Thursday, September 23, 2010

NLRB election offers a choice to Kaiser healthcare workers in California: A union leadership they democratically elected or one imposed on them.

The NLRB is giving 44,000 Kaiser healthcare workers in California something that was denied to them inside the Service Employees International Union: a fair election to decide what kind of union leadership they want. The choice is between a leadership they had previously elected or a leadership that had been autocratically imposed upon them.

This was not your run-of-the-mill NLRB collective bargaining election. Voters are not deciding whether to have a union--they are already unionized--but whether they should accept continued representation by the Service Employees International Union or should shift to the National Union of Healthcare Workers, a new unaffiliated independent union.

On the eve of the election, Kaiser workers were already involuntarily imprisoned in the SEIU. But they finally got from the NLRB what they had been denied inside the SEIU: a democratic choice of union representatives. At the time of the election, Kaiser workers had been deprived of local union leaders they themselves had elected and were subjected to a union officialdom that had been appointed, without their consent, by the SEIU international president That's part of a long, convoluted, and depressing story.

Around 2004, these 45,000 Kaiser workers were members of United Healthcare Workers- West, a strong SEIU local whose 150,000 members were distributed all over California. Its elected president, Sal Rosselli, like the union itself, was respected as an influential progressive force in the labor movement and in state politics. Rosselli first emerged as an important SEIU leader in 1989 when, running as a progressive insurgent, he was elected president of SEIU Local 250. In the years that followed, his influence rose; he worked in harmony with International President Andy Stern; his Local 250 was merged with others and became the axis around which the UHW-W grew into the 150,000-member behemoth of workers in homecare, hospitals, and nursing homes--public and private.

All went well until sometime in 2007 when Rosselli concluded that Stern was signing sweetheart agreements with nursing homes on terms that undermined the conditions of his UHW-W members. When Rosselli criticized Stern publicly and led a petition campaign that forced Stern into a momentary retreat, that was the end of the happy relations between the two. But Rosselli was president only of a local, although a powerful one. Stern, however, as international president was armed with authoritarian powers. After a relentless campaign against Rosselli, Stern trusteed the local and removed Rosselli from office along with all the other top local officers. Usually when an union international president trustees a local, any recalcitrant local officer that stands in his way is fairly easily pulverized. But this time, Stern hit a hornets nest of unionists who would not submit supinely to dictatorial rule.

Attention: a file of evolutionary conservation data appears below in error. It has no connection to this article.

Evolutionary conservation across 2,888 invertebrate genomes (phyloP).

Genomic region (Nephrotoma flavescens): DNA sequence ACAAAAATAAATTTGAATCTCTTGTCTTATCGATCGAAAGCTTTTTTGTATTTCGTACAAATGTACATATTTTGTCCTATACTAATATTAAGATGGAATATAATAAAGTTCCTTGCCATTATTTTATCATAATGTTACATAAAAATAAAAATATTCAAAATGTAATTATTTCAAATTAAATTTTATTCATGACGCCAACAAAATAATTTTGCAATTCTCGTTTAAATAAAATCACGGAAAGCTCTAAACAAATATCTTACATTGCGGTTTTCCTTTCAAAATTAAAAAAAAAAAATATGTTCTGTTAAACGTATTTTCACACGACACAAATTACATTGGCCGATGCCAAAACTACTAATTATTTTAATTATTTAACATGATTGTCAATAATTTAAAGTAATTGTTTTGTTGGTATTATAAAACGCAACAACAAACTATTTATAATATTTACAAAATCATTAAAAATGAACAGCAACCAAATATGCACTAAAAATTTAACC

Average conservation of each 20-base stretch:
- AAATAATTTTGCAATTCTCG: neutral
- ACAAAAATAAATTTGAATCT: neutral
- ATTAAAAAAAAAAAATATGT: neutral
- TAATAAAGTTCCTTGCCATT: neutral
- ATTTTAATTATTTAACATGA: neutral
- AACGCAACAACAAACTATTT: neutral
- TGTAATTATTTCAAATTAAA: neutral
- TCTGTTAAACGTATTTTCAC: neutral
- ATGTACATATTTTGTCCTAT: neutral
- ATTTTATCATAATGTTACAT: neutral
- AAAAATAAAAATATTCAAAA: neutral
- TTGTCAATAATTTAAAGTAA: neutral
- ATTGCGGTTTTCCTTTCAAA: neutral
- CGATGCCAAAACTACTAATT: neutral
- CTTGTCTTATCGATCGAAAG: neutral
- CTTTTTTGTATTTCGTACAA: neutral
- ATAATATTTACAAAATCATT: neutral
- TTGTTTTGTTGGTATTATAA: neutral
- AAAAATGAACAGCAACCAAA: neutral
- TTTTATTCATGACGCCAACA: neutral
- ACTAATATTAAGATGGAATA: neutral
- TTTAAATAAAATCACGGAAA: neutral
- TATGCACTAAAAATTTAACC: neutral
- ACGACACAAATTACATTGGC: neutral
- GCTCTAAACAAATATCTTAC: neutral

In his 20 years of local leadership, a small army of devoted followers had gathered around Rosselli; and he was armed with a buffer of respect from labor-oriented intellectuals around the country and community leaders in the state. Rosselli and his followers resigned from the SEIU, established the new National Union of Healthcare Workers, and gathered the thousands of petitions necessary to challenge the SEIU in NLRB elections that would enable them to take back the members left behind under Stern's trusteeship.

How much did the SEIU pour into this election to hold on to those 44,000 workers? The Rosselli camp says it was 40 million dollars. The SEIU claims it was "only" around one-tenth of that, an "only" that counts out to four million dollars. The SEIU could dig into the treasury of its 2,000,000 member and tap the dues money paid by those 44,000 Kaiser workers to finance this campaign to entrench local usurpers over them. In contrast, the NUHW had to rely largely upon donations and volunteer labor, because its leaders, previously on the paid staff, were now jobless and without pay.

In one ironic aspect, this campaign has shredded the facade of the SEIU's glittering image. In all the years of SEIU President Stern's rise to celebrity status, the SEIU boasted that it was striving for "Justice for All." It claimed to seek great social changes, to change to win, to change the labor movement, to change America, to change the world. Rosselli, they charged, was concerned only with the 'narrow' interests of his own members without regard for these grand goals.

Now, to induce workers to submit to a prefabricated officialdom, they appeal to their narrow, nervous, even unreasoning fears. If you vote against the SEIU, they warn, your union contract with Kaiser will be voided, and all your union gains will disappear. The alarm is fright-inducing and it is false. Yes, if NUHW takes over, the contract with Kaiser is no longer in effect, but the company is required to maintain all previous working conditions while the new contract is negotiated. The point is that the SEIU relies not on noble ideals of Justice for All, but on elemental fear. Meanwhile, the NUHW message is about the dignity of workers, the right to choose their own leaders, and the shame of bowing one's head to autocracy.

Kaiser workers must choose, either to insist upon their democratic rights or yield to authoritarian overseers.

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